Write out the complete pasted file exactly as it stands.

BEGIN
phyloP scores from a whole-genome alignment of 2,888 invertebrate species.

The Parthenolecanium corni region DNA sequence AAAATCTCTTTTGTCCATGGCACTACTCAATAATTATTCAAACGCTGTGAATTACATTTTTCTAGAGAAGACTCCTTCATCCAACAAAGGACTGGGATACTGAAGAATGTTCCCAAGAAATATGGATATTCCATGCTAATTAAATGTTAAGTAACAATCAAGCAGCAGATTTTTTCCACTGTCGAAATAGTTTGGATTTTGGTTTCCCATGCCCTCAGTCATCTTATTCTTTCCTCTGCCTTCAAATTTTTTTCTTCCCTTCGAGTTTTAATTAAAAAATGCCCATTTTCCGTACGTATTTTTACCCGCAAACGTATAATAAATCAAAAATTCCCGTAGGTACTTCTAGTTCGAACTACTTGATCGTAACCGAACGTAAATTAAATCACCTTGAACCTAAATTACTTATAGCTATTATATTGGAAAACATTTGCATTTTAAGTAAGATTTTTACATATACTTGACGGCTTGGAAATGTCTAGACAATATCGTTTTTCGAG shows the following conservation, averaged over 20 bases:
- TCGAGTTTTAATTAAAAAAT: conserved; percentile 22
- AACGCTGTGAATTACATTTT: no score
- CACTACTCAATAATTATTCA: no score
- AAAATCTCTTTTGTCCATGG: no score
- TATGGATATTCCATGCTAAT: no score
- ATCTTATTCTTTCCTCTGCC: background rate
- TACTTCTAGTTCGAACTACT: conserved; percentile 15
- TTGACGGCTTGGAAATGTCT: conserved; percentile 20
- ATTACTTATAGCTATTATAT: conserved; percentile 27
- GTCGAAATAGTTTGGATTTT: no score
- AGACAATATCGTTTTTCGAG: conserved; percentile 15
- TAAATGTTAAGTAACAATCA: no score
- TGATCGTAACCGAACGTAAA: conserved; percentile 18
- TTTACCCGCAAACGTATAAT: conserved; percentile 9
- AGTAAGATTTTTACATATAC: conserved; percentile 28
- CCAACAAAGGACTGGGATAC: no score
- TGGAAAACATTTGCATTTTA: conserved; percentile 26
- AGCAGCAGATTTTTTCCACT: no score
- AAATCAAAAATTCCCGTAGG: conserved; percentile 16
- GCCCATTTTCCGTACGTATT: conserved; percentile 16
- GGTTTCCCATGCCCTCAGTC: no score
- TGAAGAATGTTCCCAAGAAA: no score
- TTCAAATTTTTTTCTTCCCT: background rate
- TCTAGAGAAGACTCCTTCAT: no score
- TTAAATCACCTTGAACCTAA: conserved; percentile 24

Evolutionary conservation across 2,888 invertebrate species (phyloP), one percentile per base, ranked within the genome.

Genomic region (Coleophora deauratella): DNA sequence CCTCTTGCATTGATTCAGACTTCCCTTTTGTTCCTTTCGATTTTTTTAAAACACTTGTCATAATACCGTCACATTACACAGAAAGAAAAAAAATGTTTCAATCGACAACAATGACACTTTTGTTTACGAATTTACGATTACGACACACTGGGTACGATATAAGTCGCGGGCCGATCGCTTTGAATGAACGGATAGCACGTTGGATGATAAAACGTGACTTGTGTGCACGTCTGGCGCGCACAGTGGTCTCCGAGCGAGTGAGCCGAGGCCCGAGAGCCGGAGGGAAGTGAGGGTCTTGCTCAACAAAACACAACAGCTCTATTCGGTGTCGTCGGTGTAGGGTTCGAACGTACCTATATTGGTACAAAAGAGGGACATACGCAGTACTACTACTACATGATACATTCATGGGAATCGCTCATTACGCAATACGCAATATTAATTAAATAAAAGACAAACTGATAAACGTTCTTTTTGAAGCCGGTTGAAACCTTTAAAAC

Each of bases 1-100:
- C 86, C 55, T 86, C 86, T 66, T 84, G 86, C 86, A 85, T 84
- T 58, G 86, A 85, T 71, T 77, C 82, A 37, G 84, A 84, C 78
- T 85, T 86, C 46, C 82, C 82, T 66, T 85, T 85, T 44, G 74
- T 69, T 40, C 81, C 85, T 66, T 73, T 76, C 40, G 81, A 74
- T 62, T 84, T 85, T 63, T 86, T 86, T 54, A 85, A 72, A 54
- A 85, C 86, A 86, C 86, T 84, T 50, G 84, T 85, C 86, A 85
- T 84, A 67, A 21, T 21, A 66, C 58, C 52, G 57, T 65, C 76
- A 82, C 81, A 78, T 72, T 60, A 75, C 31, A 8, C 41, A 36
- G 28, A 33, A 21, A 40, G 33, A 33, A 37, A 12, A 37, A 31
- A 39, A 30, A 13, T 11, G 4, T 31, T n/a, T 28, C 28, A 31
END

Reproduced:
phyloP scores from a whole-genome alignment of 2,888 invertebrate species.

The Parthenolecanium corni region DNA sequence AAAATCTCTTTTGTCCATGGCACTACTCAATAATTATTCAAACGCTGTGAATTACATTTTTCTAGAGAAGACTCCTTCATCCAACAAAGGACTGGGATACTGAAGAATGTTCCCAAGAAATATGGATATTCCATGCTAATTAAATGTTAAGTAACAATCAAGCAGCAGATTTTTTCCACTGTCGAAATAGTTTGGATTTTGGTTTCCCATGCCCTCAGTCATCTTATTCTTTCCTCTGCCTTCAAATTTTTTTCTTCCCTTCGAGTTTTAATTAAAAAATGCCCATTTTCCGTACGTATTTTTACCCGCAAACGTATAATAAATCAAAAATTCCCGTAGGTACTTCTAGTTCGAACTACTTGATCGTAACCGAACGTAAATTAAATCACCTTGAACCTAAATTACTTATAGCTATTATATTGGAAAACATTTGCATTTTAAGTAAGATTTTTACATATACTTGACGGCTTGGAAATGTCTAGACAATATCGTTTTTCGAG shows the following conservation, averaged over 20 bases:
- TCGAGTTTTAATTAAAAAAT: conserved; percentile 22
- AACGCTGTGAATTACATTTT: no score
- CACTACTCAATAATTATTCA: no score
- AAAATCTCTTTTGTCCATGG: no score
- TATGGATATTCCATGCTAAT: no score
- ATCTTATTCTTTCCTCTGCC: background rate
- TACTTCTAGTTCGAACTACT: conserved; percentile 15
- TTGACGGCTTGGAAATGTCT: conserved; percentile 20
- ATTACTTATAGCTATTATAT: conserved; percentile 27
- GTCGAAATAGTTTGGATTTT: no score
- AGACAATATCGTTTTTCGAG: conserved; percentile 15
- TAAATGTTAAGTAACAATCA: no score
- TGATCGTAACCGAACGTAAA: conserved; percentile 18
- TTTACCCGCAAACGTATAAT: conserved; percentile 9
- AGTAAGATTTTTACATATAC: conserved; percentile 28
- CCAACAAAGGACTGGGATAC: no score
- TGGAAAACATTTGCATTTTA: conserved; percentile 26
- AGCAGCAGATTTTTTCCACT: no score
- AAATCAAAAATTCCCGTAGG: conserved; percentile 16
- GCCCATTTTCCGTACGTATT: conserved; percentile 16
- GGTTTCCCATGCCCTCAGTC: no score
- TGAAGAATGTTCCCAAGAAA: no score
- TTCAAATTTTTTTCTTCCCT: background rate
- TCTAGAGAAGACTCCTTCAT: no score
- TTAAATCACCTTGAACCTAA: conserved; percentile 24

Evolutionary conservation across 2,888 invertebrate species (phyloP), one percentile per base, ranked within the genome.

Genomic region (Coleophora deauratella): DNA sequence CCTCTTGCATTGATTCAGACTTCCCTTTTGTTCCTTTCGATTTTTTTAAAACACTTGTCATAATACCGTCACATTACACAGAAAGAAAAAAAATGTTTCAATCGACAACAATGACACTTTTGTTTACGAATTTACGATTACGACACACTGGGTACGATATAAGTCGCGGGCCGATCGCTTTGAATGAACGGATAGCACGTTGGATGATAAAACGTGACTTGTGTGCACGTCTGGCGCGCACAGTGGTCTCCGAGCGAGTGAGCCGAGGCCCGAGAGCCGGAGGGAAGTGAGGGTCTTGCTCAACAAAACACAACAGCTCTATTCGGTGTCGTCGGTGTAGGGTTCGAACGTACCTATATTGGTACAAAAGAGGGACATACGCAGTACTACTACTACATGATACATTCATGGGAATCGCTCATTACGCAATACGCAATATTAATTAAATAAAAGACAAACTGATAAACGTTCTTTTTGAAGCCGGTTGAAACCTTTAAAAC

Each of bases 1-100:
- C 86, C 55, T 86, C 86, T 66, T 84, G 86, C 86, A 85, T 84
- T 58, G 86, A 85, T 71, T 77, C 82, A 37, G 84, A 84, C 78
- T 85, T 86, C 46, C 82, C 82, T 66, T 85, T 85, T 44, G 74
- T 69, T 40, C 81, C 85, T 66, T 73, T 76, C 40, G 81, A 74
- T 62, T 84, T 85, T 63, T 86, T 86, T 54, A 85, A 72, A 54
- A 85, C 86, A 86, C 86, T 84, T 50, G 84, T 85, C 86, A 85
- T 84, A 67, A 21, T 21, A 66, C 58, C 52, G 57, T 65, C 76
- A 82, C 81, A 78, T 72, T 60, A 75, C 31, A 8, C 41, A 36
- G 28, A 33, A 21, A 40, G 33, A 33, A 37, A 12, A 37, A 31
- A 39, A 30, A 13, T 11, G 4, T 31, T n/a, T 28, C 28, A 31